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Discussion Starter · #1 ·
“Dinner was okay, if you were fond of starvation.  10-9-8’s chef’s favourite ingredient seemed to be big, mostly empty plates.  Clearly, he had read too much French existentialism and wanted to make a statement about the importance and isolation of the individual in a starkly judgemental world.  Who knows, maybe Camus wasn’t dead, but cooking in Manhattan.”
How’s that for a description of a restaurant meal in the 1980s?
I came across it in Reed Farrel Coleman’s novel ‘The James Deans’.  It’s the third of the Moe Prager series.
It’s one hell of a good book, written with a smooth style that’s faultless to the end.
Moses Prager (ex-cop, wine shop owner, family man and a detective for hire) is persuaded to take on the job of clearing the name of a politician suspected of committing more than a little hanky-panky with one of his staff.  The rub is that if he doesn’t help out, bad things will happen.
Off he goes on the trail of the victim, attempting to find out all he can that the police and a top-notch firm of detectives couldn’t find before.
In the course of his travels we get to see him traverse political terrain, the world of strip-clubs, old-school journalism, the police force, small-town America and Brooklyn.
The worlds that he enters are painted beautifully, with just the right amount of introduction.  The same can be said of the back-stories that are subtly drip-fed where others might have simply chucked in big slices of indigestible material.
Of course our man Moe gets the job done.  He accepts his rewards, is invited to take his dream job of detective and basks in the limelight of success while it lasts.
Problem is that this point comes only half-way through the book.  When I reached it, I was wondering how such a perfect tale could be further extended without damaging what had gone before.
I needn’t have worried. 
What follows is an even more tautly written prose that takes the reader to the end of the book in the way that one of his favoured Coney Island rides might have done. 
The plot is wonderfully paced.  I loved being taken on the ups and downs of the case and could never quite see where I was going next until I’d rounded the corner.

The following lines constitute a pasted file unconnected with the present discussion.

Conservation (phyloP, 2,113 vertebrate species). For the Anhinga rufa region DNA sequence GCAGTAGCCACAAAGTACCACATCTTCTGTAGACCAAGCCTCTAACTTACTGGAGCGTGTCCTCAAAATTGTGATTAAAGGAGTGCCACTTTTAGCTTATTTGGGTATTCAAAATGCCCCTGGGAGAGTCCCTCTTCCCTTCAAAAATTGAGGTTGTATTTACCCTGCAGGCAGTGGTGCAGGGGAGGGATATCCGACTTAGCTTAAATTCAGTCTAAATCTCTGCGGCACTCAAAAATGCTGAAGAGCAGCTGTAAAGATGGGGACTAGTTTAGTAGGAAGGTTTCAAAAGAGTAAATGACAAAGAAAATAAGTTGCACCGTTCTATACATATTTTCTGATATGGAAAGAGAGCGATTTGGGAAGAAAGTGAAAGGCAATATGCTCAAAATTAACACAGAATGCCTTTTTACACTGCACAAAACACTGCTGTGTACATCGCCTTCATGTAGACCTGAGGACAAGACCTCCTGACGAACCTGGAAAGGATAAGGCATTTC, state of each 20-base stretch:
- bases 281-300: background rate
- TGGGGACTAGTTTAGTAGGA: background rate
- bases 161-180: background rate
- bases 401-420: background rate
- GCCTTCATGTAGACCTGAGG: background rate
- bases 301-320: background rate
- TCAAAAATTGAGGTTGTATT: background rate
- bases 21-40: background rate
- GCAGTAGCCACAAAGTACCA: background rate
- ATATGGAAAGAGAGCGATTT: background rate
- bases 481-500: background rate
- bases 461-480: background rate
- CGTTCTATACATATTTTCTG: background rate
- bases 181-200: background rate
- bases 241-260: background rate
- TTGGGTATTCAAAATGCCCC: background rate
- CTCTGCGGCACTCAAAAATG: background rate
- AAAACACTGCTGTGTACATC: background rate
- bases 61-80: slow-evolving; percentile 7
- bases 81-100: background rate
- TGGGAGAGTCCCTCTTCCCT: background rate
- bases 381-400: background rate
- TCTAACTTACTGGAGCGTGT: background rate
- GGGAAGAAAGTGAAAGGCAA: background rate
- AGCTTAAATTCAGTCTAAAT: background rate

The characters are so 3 dimensional that if they chose to make the movie, there’d be no need for glasses to get them to leap from the screen.
The settings are superbly drawn and make me want to go on the Moe Prager tour of New York should I ever get there (if no one has set one of those up, it might be a hell of a business idea).
Best of all is the man himself.  Moe is deep thinking, caring, unselfish and full of wisdom, his own and that of other people.
“Life is hard for us all.  It’s not a contest of whose life is worse.  When the Gettys are sad, their misery is as real as mine or yours.  Money is a retreat not a fortress.”
for example, or
“That was always the test, I thought, not how good you were at avoiding the blows, but how you dealt with them after they landed.”
(Amen to that) and that’s before you get to page 9.
Add to that the great name and a cover that is out of the top drawer and you have more than enough on your plate, even if you’re eating at 10,9,8s.
The James Deans is my kind of book by my kind of author.  I can’t wait for the next in the series, Soul Patch.  The order’s made and should be in transit as I write.  God’s speed to the postal service is all I can say.
Hard-boiled with a soft centre.  Highly recommended.

:D
 

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I read this book back when it came out in paperback.  The narrative drive is just ferocious in this one.  It's my favorite of the books featuring private eye Moe Prager, and probably my favorite book overall by Reed Farrell Coleman.


Graham
 

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Discussion Starter · #3 ·
Interesting to hear that was your favourite.

I'm going to go for the others at some point.  I'll try and remember to post up whether I agree or not.  It would certainly be difficult to beat, though.

nigel
 
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